MLS commissioner Don Garber just got a five-year extension, and — quelle coincidence! — the league is now talking about expanding to 32 teams by 2026. Whether this is really a Ponzi-esque attempt to paper over weak financials with a constant influx of expansion fees won’t be entirely clear until the expansion finally stops and we see how the money looks then, but one thing is increasingly clear: It’s kind of crazy to throw stadium money around in hopes of landing an MLS franchise when it’s increasingly clear every reasonably large city in the U.S. is going to get one sooner or later.
The Arizona Republic has been full of both articles and op-eds this week asserting that giving $168 million to the Phoenix Suns for arena renovations is a good thing (sample reasoning: “The arena is old and needs updated. The Suns are young and need direction.”), but then it also ran an excellent fact-check that concluded that claims of the arena having a significant impact on the city’s economy are “mostly false,” citing the umpteen economic studies showing exactly that (sample conclusion, from Temple economist Michael Leeds: “A baseball team has about the same impact on a community as a midsize department store”). On balance, good enough work that I hope the Republic can avoid being bought by an evil hedge fund that is trying to buy up newspapers and strip-mine them for any assets; what would really be nice would be if they can be bought by someone who can afford copy editors (“is old and needs updated”?), but I know it’s 2019 and we can’t have everything.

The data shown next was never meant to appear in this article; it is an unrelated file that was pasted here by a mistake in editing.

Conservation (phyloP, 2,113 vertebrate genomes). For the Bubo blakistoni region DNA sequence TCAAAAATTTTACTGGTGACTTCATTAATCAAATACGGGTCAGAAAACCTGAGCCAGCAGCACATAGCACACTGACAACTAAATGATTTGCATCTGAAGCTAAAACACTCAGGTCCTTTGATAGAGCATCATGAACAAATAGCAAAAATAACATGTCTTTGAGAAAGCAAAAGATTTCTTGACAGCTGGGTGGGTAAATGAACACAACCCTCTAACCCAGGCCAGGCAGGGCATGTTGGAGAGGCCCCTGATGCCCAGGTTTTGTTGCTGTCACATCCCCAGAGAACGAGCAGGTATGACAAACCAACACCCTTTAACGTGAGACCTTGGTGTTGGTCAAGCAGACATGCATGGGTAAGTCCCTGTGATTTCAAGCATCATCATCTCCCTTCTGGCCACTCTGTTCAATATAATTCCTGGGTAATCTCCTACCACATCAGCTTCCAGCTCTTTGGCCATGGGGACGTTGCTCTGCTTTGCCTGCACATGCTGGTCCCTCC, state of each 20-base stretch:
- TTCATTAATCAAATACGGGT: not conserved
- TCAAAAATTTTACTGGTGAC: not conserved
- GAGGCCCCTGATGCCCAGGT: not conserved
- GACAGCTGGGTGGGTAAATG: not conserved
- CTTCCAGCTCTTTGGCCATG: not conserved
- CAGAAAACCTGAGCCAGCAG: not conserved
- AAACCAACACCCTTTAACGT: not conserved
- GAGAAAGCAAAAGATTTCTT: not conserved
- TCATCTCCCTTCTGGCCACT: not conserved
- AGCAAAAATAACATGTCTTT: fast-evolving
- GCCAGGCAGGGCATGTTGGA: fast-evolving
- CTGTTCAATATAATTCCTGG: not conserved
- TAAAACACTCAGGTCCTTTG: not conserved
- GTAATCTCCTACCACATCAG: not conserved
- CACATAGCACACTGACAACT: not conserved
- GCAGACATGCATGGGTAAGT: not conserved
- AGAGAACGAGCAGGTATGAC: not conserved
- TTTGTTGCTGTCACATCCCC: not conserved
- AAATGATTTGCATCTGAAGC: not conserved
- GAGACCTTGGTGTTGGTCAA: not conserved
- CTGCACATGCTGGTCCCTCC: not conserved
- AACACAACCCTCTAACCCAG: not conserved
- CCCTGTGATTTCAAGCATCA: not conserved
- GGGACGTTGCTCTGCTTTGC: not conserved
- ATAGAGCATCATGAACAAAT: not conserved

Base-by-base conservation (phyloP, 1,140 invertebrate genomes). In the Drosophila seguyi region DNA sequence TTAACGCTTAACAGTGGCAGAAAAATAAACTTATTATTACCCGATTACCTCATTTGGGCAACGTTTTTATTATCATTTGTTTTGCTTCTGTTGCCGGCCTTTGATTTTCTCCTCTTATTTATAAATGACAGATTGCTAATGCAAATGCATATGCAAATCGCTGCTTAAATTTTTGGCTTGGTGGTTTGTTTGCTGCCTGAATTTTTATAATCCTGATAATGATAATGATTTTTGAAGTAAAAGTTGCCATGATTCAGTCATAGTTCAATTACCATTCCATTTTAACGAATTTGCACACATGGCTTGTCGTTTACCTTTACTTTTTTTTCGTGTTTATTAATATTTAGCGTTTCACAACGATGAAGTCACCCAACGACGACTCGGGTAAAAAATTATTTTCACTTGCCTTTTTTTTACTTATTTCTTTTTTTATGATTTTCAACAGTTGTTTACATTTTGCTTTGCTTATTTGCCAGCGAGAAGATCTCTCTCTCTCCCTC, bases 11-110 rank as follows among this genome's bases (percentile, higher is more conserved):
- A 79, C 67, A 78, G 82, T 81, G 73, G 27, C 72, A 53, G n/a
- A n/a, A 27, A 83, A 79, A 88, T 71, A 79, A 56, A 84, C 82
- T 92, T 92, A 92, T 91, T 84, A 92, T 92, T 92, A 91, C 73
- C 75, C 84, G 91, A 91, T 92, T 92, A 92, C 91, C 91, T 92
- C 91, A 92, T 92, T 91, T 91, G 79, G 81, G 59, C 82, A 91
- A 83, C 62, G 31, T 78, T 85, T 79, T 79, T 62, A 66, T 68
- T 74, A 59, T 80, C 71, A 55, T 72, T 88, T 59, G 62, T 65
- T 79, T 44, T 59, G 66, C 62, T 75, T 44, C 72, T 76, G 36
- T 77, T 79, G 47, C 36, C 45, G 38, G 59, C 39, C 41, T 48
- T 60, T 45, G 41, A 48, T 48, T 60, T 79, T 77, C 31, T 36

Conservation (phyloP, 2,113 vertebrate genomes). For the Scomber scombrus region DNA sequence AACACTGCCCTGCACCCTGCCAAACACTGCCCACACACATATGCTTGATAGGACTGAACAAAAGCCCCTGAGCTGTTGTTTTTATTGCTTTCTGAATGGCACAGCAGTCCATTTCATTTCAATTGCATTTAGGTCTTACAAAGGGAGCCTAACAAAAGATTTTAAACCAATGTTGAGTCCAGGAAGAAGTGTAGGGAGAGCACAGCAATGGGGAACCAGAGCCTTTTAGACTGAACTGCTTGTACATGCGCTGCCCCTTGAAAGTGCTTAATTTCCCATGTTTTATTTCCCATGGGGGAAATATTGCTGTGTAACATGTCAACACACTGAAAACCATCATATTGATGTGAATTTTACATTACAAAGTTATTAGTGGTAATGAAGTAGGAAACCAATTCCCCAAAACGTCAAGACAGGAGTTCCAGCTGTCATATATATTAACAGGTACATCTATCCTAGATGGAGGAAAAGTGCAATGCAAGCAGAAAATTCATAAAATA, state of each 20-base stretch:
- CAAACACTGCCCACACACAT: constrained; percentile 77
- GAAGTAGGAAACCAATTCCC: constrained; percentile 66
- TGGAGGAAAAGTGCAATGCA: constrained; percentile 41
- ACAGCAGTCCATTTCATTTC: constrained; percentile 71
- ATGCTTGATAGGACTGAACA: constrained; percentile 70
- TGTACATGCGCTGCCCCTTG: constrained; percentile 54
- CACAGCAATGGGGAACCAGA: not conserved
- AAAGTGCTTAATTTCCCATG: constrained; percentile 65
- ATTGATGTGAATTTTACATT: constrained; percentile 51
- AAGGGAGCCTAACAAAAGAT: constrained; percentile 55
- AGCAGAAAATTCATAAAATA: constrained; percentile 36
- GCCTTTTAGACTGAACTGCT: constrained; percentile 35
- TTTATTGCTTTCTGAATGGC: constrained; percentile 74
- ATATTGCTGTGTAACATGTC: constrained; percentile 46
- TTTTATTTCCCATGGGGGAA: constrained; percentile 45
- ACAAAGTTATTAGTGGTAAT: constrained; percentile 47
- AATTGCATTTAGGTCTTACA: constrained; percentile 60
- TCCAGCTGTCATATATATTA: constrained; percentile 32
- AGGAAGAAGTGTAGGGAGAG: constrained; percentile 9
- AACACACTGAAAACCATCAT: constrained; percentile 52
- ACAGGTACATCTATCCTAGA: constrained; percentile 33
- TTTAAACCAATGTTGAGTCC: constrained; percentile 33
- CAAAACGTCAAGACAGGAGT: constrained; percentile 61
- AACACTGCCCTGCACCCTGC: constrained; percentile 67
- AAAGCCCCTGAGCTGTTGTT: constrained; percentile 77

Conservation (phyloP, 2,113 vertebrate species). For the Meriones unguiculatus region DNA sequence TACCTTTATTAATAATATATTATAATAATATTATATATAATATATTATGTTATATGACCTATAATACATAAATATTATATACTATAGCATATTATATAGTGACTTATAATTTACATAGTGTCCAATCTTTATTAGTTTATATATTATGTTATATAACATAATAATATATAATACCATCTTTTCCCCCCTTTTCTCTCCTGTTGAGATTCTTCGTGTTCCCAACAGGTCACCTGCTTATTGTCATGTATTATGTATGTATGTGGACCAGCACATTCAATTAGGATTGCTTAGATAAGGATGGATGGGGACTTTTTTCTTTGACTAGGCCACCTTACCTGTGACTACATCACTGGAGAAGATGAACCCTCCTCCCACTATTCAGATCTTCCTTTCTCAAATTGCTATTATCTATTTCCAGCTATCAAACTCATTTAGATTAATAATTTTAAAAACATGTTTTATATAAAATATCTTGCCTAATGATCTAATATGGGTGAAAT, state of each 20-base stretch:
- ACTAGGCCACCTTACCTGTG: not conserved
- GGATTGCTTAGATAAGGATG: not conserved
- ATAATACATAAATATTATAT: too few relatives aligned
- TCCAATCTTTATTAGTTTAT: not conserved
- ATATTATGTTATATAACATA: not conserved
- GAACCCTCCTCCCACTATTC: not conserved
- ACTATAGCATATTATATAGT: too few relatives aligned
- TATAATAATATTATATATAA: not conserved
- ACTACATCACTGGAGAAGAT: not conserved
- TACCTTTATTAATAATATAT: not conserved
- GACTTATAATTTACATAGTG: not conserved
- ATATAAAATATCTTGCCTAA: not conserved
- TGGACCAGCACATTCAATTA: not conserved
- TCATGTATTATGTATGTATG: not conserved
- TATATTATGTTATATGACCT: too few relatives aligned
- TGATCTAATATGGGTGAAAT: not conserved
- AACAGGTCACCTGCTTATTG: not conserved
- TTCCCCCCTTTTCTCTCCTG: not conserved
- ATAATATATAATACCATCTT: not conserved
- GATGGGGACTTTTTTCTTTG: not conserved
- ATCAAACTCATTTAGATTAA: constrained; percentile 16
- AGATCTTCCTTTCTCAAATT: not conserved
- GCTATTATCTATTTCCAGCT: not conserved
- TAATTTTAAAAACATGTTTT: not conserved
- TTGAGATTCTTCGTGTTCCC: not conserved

Los Angeles Angels owner Arte Moreno signed a one-year lease extension on the team’s stadium through 2020, which is disappointing in that I really thought the city should have used this leverage to demand a longer-term lease extension (what’s Moreno going to do otherwise, go play in Rio de Janeiro?). But Craig Calcaterra’s summary of the situation (sample description: this will give time to resolve “a long-term solution for what, at least from the Angels’ perspective, is a stadium problem”) is so on point and such a good model for how to report stadium controversies fairly and accurately that I’m not in the mood to complain.